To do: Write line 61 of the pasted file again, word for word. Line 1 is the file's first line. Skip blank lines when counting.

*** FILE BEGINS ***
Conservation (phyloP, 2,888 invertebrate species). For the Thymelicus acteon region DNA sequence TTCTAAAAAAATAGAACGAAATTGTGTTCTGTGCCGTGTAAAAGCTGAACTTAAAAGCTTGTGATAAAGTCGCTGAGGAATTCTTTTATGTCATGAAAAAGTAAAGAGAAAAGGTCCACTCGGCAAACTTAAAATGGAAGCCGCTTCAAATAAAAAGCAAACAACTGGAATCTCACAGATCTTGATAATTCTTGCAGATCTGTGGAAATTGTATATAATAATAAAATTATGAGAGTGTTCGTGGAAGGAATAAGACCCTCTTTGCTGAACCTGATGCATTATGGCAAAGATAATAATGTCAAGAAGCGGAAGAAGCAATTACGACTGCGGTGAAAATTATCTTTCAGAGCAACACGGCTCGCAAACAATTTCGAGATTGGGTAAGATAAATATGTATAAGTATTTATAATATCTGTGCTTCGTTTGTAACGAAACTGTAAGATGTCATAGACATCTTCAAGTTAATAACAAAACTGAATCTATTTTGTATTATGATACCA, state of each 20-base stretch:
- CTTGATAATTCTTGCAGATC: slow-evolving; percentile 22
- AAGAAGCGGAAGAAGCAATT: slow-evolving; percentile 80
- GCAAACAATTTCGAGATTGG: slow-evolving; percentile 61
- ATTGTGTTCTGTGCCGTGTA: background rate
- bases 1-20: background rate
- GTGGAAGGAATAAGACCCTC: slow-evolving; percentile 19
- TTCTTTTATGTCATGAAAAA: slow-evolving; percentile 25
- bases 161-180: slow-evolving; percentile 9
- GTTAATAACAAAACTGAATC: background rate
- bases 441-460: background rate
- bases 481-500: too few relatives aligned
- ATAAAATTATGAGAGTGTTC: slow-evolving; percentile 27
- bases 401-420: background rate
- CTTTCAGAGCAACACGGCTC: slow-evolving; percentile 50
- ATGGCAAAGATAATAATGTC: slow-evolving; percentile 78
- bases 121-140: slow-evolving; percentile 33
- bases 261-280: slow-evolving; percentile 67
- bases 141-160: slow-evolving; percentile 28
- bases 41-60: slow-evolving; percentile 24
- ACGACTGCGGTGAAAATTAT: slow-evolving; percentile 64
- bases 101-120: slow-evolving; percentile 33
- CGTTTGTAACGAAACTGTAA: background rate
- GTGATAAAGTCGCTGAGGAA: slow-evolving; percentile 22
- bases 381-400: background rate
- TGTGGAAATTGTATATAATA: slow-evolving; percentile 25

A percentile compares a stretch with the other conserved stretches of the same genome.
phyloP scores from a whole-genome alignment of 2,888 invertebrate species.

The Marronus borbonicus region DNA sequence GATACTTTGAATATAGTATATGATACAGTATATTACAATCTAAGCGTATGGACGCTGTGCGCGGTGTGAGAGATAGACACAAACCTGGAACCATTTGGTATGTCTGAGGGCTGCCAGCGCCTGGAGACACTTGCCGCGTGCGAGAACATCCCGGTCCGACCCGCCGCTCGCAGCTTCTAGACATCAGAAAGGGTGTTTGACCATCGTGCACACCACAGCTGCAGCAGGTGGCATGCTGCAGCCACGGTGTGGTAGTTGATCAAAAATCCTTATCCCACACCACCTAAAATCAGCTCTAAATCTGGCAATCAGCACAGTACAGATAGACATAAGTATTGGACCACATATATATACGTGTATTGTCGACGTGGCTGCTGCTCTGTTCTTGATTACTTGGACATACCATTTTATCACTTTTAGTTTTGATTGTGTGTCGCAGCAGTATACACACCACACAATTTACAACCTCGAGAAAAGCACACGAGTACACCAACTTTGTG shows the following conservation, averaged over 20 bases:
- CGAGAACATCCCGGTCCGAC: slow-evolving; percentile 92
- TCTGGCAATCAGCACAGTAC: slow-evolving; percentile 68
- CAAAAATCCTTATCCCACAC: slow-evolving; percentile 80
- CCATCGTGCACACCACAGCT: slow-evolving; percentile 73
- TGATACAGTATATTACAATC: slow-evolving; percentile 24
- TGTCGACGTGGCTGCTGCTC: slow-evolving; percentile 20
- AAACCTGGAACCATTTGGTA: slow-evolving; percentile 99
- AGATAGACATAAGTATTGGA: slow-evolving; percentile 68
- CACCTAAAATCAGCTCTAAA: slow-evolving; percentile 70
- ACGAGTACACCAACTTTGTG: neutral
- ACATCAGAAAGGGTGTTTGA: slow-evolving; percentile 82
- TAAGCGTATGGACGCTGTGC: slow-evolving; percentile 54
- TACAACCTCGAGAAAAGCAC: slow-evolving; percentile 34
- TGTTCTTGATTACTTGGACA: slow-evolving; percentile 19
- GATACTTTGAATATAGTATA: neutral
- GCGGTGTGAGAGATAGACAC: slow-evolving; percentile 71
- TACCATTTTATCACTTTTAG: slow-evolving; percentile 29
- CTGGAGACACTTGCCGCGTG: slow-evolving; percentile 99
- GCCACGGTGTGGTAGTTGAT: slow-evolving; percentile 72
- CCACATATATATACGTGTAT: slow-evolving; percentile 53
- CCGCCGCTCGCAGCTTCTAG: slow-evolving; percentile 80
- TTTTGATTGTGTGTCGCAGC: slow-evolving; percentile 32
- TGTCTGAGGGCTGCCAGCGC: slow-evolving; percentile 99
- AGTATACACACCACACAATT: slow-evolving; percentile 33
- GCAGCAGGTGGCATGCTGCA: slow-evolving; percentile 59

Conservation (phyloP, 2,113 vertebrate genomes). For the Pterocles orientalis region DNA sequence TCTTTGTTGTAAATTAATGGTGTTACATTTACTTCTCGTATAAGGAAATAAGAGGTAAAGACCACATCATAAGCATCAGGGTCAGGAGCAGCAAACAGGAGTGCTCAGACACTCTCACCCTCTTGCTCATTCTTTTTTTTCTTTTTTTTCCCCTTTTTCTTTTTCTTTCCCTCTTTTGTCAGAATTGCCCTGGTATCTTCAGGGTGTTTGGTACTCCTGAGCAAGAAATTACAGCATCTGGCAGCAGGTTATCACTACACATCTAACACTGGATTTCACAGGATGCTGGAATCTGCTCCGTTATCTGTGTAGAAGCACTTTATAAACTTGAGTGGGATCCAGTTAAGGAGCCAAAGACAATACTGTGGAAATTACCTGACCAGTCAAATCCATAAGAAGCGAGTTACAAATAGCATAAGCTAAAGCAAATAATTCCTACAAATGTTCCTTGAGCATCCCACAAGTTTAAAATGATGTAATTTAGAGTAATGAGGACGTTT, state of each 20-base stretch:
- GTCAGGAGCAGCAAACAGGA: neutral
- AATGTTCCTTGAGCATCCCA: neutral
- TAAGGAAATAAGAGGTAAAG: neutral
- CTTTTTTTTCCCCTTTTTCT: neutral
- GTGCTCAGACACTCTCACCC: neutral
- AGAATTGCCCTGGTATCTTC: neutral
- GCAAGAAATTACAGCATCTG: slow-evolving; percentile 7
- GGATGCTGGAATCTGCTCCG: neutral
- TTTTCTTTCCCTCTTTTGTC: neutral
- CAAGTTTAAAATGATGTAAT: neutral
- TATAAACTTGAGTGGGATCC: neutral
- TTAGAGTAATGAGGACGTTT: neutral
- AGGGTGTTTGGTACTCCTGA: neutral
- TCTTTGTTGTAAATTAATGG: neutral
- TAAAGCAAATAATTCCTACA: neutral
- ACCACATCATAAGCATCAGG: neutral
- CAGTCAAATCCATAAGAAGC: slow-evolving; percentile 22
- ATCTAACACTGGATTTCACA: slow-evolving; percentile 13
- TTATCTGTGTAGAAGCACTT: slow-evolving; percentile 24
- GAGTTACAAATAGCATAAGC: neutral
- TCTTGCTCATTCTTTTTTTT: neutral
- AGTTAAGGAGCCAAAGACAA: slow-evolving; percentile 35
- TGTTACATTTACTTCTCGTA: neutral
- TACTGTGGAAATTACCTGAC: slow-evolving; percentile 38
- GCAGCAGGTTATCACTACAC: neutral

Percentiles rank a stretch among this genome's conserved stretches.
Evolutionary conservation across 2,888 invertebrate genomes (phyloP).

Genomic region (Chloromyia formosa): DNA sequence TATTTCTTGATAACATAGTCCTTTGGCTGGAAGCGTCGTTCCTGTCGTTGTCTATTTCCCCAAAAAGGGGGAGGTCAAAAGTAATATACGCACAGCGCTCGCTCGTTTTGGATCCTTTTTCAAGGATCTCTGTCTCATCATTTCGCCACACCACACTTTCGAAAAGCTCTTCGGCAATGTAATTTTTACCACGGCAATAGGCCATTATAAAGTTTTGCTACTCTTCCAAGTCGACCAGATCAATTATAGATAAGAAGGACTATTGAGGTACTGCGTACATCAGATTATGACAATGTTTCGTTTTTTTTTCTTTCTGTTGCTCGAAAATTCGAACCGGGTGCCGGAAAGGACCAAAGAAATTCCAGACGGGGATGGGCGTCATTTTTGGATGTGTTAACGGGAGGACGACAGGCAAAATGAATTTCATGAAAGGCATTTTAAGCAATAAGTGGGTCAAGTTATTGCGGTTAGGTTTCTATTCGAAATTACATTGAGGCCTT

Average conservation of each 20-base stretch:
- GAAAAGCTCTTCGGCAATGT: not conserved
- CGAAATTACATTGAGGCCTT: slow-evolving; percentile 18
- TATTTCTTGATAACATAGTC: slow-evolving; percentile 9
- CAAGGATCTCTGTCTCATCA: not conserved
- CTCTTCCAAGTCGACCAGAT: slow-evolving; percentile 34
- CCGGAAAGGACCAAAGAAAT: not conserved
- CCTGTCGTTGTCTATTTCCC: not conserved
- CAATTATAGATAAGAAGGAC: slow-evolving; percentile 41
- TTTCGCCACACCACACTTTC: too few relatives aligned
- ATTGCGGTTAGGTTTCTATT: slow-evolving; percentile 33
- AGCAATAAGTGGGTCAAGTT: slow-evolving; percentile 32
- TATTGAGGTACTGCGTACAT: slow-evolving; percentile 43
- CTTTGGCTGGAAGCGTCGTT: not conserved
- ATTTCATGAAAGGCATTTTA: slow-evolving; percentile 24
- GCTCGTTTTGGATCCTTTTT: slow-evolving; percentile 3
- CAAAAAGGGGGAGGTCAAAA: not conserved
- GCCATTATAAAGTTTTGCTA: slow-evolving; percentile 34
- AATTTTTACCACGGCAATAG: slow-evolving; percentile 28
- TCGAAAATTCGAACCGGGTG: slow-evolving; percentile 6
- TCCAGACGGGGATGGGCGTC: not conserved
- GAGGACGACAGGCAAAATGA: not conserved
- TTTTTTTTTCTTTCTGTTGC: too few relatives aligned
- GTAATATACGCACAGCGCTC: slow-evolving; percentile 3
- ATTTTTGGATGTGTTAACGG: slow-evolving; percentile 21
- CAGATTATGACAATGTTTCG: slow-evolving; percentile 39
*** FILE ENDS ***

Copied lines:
- AGAATTGCCCTGGTATCTTC: neutral